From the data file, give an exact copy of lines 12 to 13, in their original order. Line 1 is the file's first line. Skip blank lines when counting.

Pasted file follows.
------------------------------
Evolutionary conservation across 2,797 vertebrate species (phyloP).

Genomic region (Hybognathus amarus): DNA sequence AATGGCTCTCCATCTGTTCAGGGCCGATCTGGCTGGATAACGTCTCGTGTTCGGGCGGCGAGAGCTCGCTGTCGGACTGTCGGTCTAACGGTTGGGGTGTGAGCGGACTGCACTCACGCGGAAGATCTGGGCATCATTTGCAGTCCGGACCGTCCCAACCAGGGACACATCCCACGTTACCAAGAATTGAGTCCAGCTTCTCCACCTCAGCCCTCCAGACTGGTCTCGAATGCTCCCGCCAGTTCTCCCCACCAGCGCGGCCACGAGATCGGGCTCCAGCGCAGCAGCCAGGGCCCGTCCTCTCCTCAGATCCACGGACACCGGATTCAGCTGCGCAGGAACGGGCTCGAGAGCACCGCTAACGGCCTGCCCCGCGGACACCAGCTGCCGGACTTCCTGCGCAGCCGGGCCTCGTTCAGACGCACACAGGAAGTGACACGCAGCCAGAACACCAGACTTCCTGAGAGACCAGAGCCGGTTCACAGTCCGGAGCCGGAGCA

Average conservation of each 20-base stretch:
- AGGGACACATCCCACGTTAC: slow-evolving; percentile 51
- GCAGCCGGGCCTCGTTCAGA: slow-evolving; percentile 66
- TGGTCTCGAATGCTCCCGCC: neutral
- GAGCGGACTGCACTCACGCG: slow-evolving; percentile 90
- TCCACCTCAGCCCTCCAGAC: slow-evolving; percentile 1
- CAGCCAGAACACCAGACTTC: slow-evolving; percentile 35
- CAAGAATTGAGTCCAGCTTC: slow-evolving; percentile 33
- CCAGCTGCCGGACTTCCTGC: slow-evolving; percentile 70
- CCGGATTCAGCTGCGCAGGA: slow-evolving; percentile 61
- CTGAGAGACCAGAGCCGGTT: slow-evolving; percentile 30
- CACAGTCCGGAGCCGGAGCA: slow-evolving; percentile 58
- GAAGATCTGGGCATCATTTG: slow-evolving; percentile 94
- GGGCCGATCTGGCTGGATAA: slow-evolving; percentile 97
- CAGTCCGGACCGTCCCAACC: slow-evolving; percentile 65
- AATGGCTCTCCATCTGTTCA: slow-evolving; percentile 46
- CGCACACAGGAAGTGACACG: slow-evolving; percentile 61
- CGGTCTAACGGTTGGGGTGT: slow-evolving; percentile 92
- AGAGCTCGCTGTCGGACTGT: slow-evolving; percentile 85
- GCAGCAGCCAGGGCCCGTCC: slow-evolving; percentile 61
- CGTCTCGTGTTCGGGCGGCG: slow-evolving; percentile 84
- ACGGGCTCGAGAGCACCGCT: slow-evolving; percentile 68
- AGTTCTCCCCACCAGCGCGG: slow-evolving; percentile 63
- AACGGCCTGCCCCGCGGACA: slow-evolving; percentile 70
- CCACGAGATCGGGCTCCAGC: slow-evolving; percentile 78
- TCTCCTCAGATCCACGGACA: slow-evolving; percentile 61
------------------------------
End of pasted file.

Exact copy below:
- CCGGATTCAGCTGCGCAGGA: slow-evolving; percentile 61
- CTGAGAGACCAGAGCCGGTT: slow-evolving; percentile 30